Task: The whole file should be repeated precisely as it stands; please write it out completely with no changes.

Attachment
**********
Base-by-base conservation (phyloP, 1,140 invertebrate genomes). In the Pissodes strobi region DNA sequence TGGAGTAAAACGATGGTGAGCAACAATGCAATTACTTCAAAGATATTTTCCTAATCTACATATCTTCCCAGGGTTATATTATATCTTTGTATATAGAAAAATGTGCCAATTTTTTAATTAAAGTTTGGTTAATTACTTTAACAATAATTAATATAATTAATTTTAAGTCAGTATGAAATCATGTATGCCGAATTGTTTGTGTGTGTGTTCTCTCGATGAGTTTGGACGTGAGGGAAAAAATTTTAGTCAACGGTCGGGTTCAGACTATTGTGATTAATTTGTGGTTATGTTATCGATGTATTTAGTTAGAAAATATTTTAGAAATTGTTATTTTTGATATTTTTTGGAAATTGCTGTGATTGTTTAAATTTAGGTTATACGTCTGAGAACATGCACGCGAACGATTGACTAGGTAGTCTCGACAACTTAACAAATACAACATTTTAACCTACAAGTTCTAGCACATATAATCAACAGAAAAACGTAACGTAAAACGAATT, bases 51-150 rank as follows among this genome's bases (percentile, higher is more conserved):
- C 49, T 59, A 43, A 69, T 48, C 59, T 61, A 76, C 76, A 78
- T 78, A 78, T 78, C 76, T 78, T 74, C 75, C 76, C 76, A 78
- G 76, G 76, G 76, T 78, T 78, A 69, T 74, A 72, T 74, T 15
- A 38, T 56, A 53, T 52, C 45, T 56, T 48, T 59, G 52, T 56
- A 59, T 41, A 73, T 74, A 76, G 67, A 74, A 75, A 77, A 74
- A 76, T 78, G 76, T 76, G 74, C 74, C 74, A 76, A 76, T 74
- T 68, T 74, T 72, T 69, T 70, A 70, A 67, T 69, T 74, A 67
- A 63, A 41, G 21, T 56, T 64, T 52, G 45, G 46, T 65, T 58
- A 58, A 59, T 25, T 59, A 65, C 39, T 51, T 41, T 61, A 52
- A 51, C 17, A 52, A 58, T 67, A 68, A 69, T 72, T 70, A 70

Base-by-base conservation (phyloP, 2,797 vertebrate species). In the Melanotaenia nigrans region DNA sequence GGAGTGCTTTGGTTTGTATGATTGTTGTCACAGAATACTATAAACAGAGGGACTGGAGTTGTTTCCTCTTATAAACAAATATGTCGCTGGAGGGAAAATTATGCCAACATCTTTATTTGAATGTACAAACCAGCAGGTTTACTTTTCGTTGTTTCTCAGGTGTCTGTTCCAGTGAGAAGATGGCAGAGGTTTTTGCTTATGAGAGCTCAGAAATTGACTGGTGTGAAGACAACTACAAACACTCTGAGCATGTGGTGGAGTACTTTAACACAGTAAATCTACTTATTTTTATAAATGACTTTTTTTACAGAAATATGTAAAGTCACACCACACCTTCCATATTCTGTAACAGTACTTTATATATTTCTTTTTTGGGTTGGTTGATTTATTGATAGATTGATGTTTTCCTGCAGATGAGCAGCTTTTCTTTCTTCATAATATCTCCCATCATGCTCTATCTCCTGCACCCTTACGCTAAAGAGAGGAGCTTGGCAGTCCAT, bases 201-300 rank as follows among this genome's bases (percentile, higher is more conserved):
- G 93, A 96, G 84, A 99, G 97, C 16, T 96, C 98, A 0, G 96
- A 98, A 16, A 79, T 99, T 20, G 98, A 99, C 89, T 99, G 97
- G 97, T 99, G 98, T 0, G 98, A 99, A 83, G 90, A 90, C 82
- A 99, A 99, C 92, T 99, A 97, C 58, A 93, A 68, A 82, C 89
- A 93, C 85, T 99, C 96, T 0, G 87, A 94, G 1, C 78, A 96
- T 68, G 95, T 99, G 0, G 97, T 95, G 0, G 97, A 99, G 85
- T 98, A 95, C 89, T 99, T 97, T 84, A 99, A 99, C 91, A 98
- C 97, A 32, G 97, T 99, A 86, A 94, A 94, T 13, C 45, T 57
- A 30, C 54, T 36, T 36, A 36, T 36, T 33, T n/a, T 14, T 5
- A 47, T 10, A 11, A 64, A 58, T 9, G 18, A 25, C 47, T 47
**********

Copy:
Base-by-base conservation (phyloP, 1,140 invertebrate genomes). In the Pissodes strobi region DNA sequence TGGAGTAAAACGATGGTGAGCAACAATGCAATTACTTCAAAGATATTTTCCTAATCTACATATCTTCCCAGGGTTATATTATATCTTTGTATATAGAAAAATGTGCCAATTTTTTAATTAAAGTTTGGTTAATTACTTTAACAATAATTAATATAATTAATTTTAAGTCAGTATGAAATCATGTATGCCGAATTGTTTGTGTGTGTGTTCTCTCGATGAGTTTGGACGTGAGGGAAAAAATTTTAGTCAACGGTCGGGTTCAGACTATTGTGATTAATTTGTGGTTATGTTATCGATGTATTTAGTTAGAAAATATTTTAGAAATTGTTATTTTTGATATTTTTTGGAAATTGCTGTGATTGTTTAAATTTAGGTTATACGTCTGAGAACATGCACGCGAACGATTGACTAGGTAGTCTCGACAACTTAACAAATACAACATTTTAACCTACAAGTTCTAGCACATATAATCAACAGAAAAACGTAACGTAAAACGAATT, bases 51-150 rank as follows among this genome's bases (percentile, higher is more conserved):
- C 49, T 59, A 43, A 69, T 48, C 59, T 61, A 76, C 76, A 78
- T 78, A 78, T 78, C 76, T 78, T 74, C 75, C 76, C 76, A 78
- G 76, G 76, G 76, T 78, T 78, A 69, T 74, A 72, T 74, T 15
- A 38, T 56, A 53, T 52, C 45, T 56, T 48, T 59, G 52, T 56
- A 59, T 41, A 73, T 74, A 76, G 67, A 74, A 75, A 77, A 74
- A 76, T 78, G 76, T 76, G 74, C 74, C 74, A 76, A 76, T 74
- T 68, T 74, T 72, T 69, T 70, A 70, A 67, T 69, T 74, A 67
- A 63, A 41, G 21, T 56, T 64, T 52, G 45, G 46, T 65, T 58
- A 58, A 59, T 25, T 59, A 65, C 39, T 51, T 41, T 61, A 52
- A 51, C 17, A 52, A 58, T 67, A 68, A 69, T 72, T 70, A 70

Base-by-base conservation (phyloP, 2,797 vertebrate species). In the Melanotaenia nigrans region DNA sequence GGAGTGCTTTGGTTTGTATGATTGTTGTCACAGAATACTATAAACAGAGGGACTGGAGTTGTTTCCTCTTATAAACAAATATGTCGCTGGAGGGAAAATTATGCCAACATCTTTATTTGAATGTACAAACCAGCAGGTTTACTTTTCGTTGTTTCTCAGGTGTCTGTTCCAGTGAGAAGATGGCAGAGGTTTTTGCTTATGAGAGCTCAGAAATTGACTGGTGTGAAGACAACTACAAACACTCTGAGCATGTGGTGGAGTACTTTAACACAGTAAATCTACTTATTTTTATAAATGACTTTTTTTACAGAAATATGTAAAGTCACACCACACCTTCCATATTCTGTAACAGTACTTTATATATTTCTTTTTTGGGTTGGTTGATTTATTGATAGATTGATGTTTTCCTGCAGATGAGCAGCTTTTCTTTCTTCATAATATCTCCCATCATGCTCTATCTCCTGCACCCTTACGCTAAAGAGAGGAGCTTGGCAGTCCAT, bases 201-300 rank as follows among this genome's bases (percentile, higher is more conserved):
- G 93, A 96, G 84, A 99, G 97, C 16, T 96, C 98, A 0, G 96
- A 98, A 16, A 79, T 99, T 20, G 98, A 99, C 89, T 99, G 97
- G 97, T 99, G 98, T 0, G 98, A 99, A 83, G 90, A 90, C 82
- A 99, A 99, C 92, T 99, A 97, C 58, A 93, A 68, A 82, C 89
- A 93, C 85, T 99, C 96, T 0, G 87, A 94, G 1, C 78, A 96
- T 68, G 95, T 99, G 0, G 97, T 95, G 0, G 97, A 99, G 85
- T 98, A 95, C 89, T 99, T 97, T 84, A 99, A 99, C 91, A 98
- C 97, A 32, G 97, T 99, A 86, A 94, A 94, T 13, C 45, T 57
- A 30, C 54, T 36, T 36, A 36, T 36, T 33, T n/a, T 14, T 5
- A 47, T 10, A 11, A 64, A 58, T 9, G 18, A 25, C 47, T 47